In their paper, the researchers called for testing not only by companies and research institutes developing advanced AI, but also by outside independent auditors and risk assessors. “There are many advantages to having an external party perform the assessment in addition to internal staff,” says Chevrane, citing the scrutiny of accountability and safety claims by modelers. Researchers say internal safety processes may be sufficient to manage the training of powerful AI models, but regulators, other laboratories and the entire scientific community are informed of the results of these internal risk assessments. suggested that it should. External experts and auditors should then take on the role of evaluating and testing the model’s safety before it is released to the public, and the results will be used by regulators, other laboratories, and the broader science. The community will also be notified. Finally, once the model is deployed, we will use systems to flag and report events of concern similar to systems currently used to detect ‘adverse events’ in drugs approved for use. must continuously monitor the model.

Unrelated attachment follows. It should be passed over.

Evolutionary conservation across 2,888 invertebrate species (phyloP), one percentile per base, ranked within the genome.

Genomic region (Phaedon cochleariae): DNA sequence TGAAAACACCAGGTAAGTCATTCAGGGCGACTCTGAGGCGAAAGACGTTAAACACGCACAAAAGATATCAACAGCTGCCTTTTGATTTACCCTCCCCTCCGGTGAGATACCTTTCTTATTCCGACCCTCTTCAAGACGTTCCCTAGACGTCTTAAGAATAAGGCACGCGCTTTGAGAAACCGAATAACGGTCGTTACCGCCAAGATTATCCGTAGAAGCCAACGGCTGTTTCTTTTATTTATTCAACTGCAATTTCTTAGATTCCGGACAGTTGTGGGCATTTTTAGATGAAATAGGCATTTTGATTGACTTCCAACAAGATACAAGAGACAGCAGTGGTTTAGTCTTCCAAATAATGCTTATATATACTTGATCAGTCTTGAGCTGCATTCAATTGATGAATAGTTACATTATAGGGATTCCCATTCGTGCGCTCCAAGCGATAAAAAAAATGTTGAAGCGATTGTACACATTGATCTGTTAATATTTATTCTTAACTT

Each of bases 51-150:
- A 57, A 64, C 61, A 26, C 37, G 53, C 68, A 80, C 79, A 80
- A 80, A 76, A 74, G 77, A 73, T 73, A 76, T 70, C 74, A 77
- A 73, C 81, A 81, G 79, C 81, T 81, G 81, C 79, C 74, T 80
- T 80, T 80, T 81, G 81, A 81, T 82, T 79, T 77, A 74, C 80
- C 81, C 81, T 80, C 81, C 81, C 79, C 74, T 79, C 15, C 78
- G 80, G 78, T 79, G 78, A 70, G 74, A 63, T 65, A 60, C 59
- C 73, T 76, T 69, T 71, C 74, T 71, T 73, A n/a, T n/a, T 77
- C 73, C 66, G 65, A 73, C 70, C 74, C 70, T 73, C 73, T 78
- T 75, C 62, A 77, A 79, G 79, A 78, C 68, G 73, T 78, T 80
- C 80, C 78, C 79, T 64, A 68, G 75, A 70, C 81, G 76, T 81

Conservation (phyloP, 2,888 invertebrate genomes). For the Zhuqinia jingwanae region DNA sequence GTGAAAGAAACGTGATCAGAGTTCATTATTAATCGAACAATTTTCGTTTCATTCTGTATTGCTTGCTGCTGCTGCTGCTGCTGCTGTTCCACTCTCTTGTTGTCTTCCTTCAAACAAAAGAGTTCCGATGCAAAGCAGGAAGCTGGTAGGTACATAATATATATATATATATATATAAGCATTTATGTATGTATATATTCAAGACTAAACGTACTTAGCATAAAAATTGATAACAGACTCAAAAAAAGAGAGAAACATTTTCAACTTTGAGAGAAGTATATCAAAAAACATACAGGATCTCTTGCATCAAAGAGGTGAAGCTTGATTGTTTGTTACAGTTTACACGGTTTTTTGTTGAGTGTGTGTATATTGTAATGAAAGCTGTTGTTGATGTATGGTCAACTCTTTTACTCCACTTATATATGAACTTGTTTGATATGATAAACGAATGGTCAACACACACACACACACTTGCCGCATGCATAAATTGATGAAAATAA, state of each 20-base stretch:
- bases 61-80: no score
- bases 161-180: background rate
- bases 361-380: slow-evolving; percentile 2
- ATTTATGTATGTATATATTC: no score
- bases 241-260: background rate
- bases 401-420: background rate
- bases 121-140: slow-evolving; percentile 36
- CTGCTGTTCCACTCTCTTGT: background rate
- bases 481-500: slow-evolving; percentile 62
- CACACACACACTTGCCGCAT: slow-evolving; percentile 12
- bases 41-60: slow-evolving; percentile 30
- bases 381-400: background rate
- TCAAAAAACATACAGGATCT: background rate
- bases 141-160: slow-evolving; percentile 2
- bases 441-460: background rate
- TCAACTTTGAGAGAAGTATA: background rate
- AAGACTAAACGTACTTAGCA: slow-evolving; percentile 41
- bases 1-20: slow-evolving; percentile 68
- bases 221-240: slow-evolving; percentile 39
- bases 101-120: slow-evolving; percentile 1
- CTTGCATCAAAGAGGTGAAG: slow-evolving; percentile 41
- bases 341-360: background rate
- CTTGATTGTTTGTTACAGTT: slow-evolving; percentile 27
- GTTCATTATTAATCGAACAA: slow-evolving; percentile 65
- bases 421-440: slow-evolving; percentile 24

Researchers identified nine AI features that could pose significant risks and which models should be evaluated. Some of these, such as the ability to carry out cyberattacks, trick people into believing false information, or make them think they are interacting with a human rather than a machine, are fundamental to the existing It already fits the scale language model. Today’s models include other areas that researchers have identified as concerns, such as the ability to persuade and manipulate people into taking specific actions, and the ability to engage in long-term planning, including setting sub-goals. But it does have some nascent features. Other dangerous abilities the researchers highlighted include the ability to plan and execute political strategies, access weapons, and build other AI systems. Finally, they warned that AI systems may develop situational awareness (including the ability to understand the situation under test and deceive raters) and the ability to self-perpetuate and self-replicate.